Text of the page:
Beer’s hoppy-ness gets a yardstick
By Greg Kitsock,
Beer lovers nowadays subsist on a steady diet of alphabet soup.
They need to distinguish between ESBs (extra special bitters) and IPAs (India pale ales), and to know a beer’s ABV (alcohol by volume). Home brewers grapple with such abbreviations as OG (original gravity), FG (final gravity) and SRM (Standard Research Method, a system for gauging color).
Now that experimentation seems to be shifting from Belgian styles to hoppy ales, the IBU — international bitterness unit — has assumed new importance. IBUs primarily measure iso-alpha acids, the chief bittering compound in hops. The scale was devised in the 1950s to help brewers keep their recipes consistent from batch to batch. Today, IBU levels are often trumpeted on beer labels, brewery Web sites and supermarket placards, a way of bragging that my beer is bigger than yours.
The measurement does help consumers compare one style with another. In American-style lagers such as Budweiser, the IBU level (typically 12 or below) barely pokes through the threshold of taste. A hoppy Pilsener, at 20 to 30 IBUs, will have a pronounced bitter character. An IPA, at 50 to 60 IBUs, should slap you across the face with hops.
As a result of the public’s craving for ever-hoppier beers, craft breweries are taking IBUs into the stratosphere. El Dorado Single Hop Imperial IPA, from Flying Dog Brewery in Frederick, measures 70 IBUs. Enjoy By 02.15.13 IPA, from Stone Brewing in Escondido, Calif., clocks in at 88. Palate Wrecker, from Green Flash Brewing in San Diego, measures “in excess of 130 IBUs,” according to brew master Chuck Silva (although he admits the lab tests weren’t really calibrated to measure concentrations that high).
Some claims verge on the absurd. BrewDog in Fraserburgh, Scotland, a few years back released Nanny State, a supremely unbalanced brew that in its original version measured 1.1 percent alcohol and a purported 225 IBUs. Denmark’s Mikkeller brewery once marketed an imperial IPA called 1000 IBU.
If Palate Wrecker is named for its ability to numb your taste buds, what would a 1,000-IBU hop monster do? Burn a hole in your tongue?
Don’t believe everything you read on a label, cautions Mitch Steele, brew master for Stone. “Most values on craft beer bottles are not analytical measurements; they’re calculations,” he says.
The iso-alpha acids would reach a saturation point long before the 1,000 (or even the 200) mark is reached. What’s more, adds Steele, a beer can shed 25 to 30 percent of its IBUs during fermentation. As the pH drops, some of the acids turn to solids and have to be strained out.
More important, iso-alpha acids alone won’t help you attain hop bliss. “There are 300 to 400 compounds that have been identified in the essential oils of hops,” says Thomas Shellhammer, professor of fermentation science at Oregon State University. “There could be as many as a thousand.”
Those essential oils distinguish one hop strain from another, imparting the aromas we describe as spicy, floral, citrusy, resiny and grassy.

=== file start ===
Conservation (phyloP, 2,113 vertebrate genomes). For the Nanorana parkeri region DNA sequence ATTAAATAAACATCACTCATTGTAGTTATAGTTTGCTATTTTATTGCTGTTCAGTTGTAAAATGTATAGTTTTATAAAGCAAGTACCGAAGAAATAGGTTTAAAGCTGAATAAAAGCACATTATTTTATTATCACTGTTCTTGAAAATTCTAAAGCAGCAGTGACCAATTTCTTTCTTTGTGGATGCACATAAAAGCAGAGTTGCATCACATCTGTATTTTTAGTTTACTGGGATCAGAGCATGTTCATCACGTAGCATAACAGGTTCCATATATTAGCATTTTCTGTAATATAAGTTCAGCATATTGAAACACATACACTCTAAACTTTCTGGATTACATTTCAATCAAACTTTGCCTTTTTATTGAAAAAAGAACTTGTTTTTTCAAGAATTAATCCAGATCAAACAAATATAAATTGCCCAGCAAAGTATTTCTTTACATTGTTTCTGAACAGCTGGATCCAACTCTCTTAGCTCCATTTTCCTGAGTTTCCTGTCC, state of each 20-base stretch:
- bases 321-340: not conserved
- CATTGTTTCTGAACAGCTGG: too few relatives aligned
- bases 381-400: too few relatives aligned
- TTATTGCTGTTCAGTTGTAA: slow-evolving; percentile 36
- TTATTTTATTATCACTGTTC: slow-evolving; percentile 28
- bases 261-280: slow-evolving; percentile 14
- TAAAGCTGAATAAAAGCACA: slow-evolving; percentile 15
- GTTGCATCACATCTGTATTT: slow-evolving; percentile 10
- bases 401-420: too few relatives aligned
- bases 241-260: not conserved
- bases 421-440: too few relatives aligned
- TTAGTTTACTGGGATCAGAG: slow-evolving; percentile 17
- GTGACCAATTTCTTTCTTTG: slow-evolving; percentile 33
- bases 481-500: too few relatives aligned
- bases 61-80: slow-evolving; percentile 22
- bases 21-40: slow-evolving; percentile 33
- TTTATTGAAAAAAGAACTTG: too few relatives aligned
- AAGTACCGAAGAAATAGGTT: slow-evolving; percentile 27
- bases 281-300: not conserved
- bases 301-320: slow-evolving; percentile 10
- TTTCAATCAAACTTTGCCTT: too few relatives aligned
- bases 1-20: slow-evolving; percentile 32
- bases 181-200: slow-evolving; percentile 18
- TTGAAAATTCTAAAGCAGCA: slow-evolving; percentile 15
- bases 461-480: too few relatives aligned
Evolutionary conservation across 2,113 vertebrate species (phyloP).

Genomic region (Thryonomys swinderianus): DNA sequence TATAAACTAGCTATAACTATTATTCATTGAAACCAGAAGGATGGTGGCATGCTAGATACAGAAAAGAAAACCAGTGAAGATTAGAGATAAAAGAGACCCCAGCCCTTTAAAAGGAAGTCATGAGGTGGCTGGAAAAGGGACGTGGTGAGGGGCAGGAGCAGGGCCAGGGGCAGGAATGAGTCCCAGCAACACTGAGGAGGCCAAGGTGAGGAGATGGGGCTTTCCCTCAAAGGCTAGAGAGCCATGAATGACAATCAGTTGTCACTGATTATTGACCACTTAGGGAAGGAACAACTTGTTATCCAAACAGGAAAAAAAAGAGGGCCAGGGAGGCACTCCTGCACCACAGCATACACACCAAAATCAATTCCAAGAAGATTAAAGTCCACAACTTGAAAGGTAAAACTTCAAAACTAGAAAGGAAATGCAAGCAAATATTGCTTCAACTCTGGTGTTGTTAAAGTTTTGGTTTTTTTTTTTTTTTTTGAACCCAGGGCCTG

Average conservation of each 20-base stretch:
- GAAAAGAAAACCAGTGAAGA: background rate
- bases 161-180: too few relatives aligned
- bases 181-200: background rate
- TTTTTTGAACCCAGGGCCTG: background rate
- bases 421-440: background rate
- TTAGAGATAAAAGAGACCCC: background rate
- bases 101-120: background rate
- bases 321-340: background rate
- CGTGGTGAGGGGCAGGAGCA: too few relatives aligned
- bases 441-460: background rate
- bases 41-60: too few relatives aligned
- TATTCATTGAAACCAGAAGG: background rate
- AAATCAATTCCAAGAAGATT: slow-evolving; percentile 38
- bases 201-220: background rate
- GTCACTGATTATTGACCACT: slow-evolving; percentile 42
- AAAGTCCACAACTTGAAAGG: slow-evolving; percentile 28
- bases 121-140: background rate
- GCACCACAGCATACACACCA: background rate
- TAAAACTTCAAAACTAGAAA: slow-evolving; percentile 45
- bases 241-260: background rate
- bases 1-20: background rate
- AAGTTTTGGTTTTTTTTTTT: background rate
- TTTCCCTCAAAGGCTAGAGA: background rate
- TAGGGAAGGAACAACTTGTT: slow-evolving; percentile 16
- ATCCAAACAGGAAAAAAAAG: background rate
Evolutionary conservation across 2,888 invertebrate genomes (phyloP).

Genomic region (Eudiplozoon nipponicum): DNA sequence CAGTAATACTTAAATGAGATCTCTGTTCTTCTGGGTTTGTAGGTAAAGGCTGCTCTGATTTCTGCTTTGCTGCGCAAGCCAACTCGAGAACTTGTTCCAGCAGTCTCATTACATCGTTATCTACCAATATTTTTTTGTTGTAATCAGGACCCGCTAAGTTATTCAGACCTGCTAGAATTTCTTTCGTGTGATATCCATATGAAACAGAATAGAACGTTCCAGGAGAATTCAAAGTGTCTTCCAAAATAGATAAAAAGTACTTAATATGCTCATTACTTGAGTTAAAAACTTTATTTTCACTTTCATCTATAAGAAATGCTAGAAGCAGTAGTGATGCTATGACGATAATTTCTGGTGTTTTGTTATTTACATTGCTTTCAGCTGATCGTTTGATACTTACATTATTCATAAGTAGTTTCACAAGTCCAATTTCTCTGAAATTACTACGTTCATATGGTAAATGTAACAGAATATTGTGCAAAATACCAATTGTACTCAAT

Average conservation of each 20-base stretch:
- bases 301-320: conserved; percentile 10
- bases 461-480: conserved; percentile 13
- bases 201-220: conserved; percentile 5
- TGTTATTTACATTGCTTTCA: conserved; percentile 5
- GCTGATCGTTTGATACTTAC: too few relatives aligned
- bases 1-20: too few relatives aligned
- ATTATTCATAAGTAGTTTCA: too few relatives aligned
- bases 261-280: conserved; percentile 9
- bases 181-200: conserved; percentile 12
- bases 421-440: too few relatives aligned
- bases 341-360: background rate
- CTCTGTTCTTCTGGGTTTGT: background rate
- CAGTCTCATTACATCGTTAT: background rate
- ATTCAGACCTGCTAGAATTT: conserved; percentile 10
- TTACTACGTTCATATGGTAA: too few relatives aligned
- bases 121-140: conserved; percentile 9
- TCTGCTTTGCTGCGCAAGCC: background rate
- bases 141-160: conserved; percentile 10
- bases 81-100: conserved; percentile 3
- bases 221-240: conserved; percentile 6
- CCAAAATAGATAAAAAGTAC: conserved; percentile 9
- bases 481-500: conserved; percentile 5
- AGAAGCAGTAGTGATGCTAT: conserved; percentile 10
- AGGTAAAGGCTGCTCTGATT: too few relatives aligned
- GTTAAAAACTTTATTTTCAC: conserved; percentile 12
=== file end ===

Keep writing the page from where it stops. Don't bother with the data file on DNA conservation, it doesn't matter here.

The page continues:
Stone’s Enjoy By 02.15.13 IPA (the name refers to the pull date, a way of stressing that hoppy ales are best consumed fresh) contains 11 types of hops. “I get a nice citrusy flavor, a bit of garlic dankness and a big batch of tropical fruit,” says Steele.
Rather than chase IBUs ever upward, breweries are finding other ways to romance the hop. “What people don’t realize is how much perceived bitterness comes from dry-hopping,” says Sam Calagione, president of Dogfish Head Craft Brewery in Milton, Del. In dry-hopping, the hops are added during or after fermentation, on the cold side of the brewery. Those late additions enhance the hop perfume but don’t add an iota to the IBU level.
Breweries are also experimenting with new hop strains and new combinations. They’re adding fruit and spice. They’re barrel-aging their IPAs. Dogfish Head is about to introduce Rhizing Bines as part of a promotion dubbed “A Hop Eclipse Now” that will see the brewery host more than 50 beer dinners nationwide. The new double IPA includes a hop known only as Number 644, obtained from Sierra Nevada Brewing, which adds unusual “earthy, melon-rind, tropical notes,” according to Calagione.
In March, Dogfish Head will launch still another IPA, Sixty-One, which marries hops with Syrah grape must. “It’s equal parts vinous and citrusy fruitiness,” Calagione says.
Not to be outdone, Green Flash this year will roll out six new draft-only IPAs under its “Hop Odyssey” program. A black IPA with piny hops is planned for February. Coming in August is Cedar Plank Pale Ale. The wood aging adds “a peppercorn spiciness and a tannic, dry mouth feel” that augments the hops, promises the brewery’s news release.
Boston Beer this month will introduce Samuel Adams Double Agent IPL, an “India pale lager” that combines the fruity blast of Pacific Northwest hops (usually reserved for ales) with the smoother finish typical of lager beers.
Haphazardly elevating IBUs can create a harsh, unpleasant brew. It might also be a futile endeavor, as our sense of taste can handle only so much. Shellhammer at Oregon State can tell you the lower limits for perceiving hop bitterness: They range from about 5 IBUs to 13, depending on the individual. But he can’t peg an upper limit because the research hasn’t been done.
Silva speculates that once you get past 100 IBUs, your palate loses its ability to detect further gradations in bitterness. Steele estimates that the limit is reached somewhere between 70 and 80 IBUs.
Identifying that ceiling is important, insists Steele. Otherwise, “you reach a point where you’re wasting hops: You’re getting nothing out of them.”
Kitsock is the editor of the Mid-Atlantic Brewing News.
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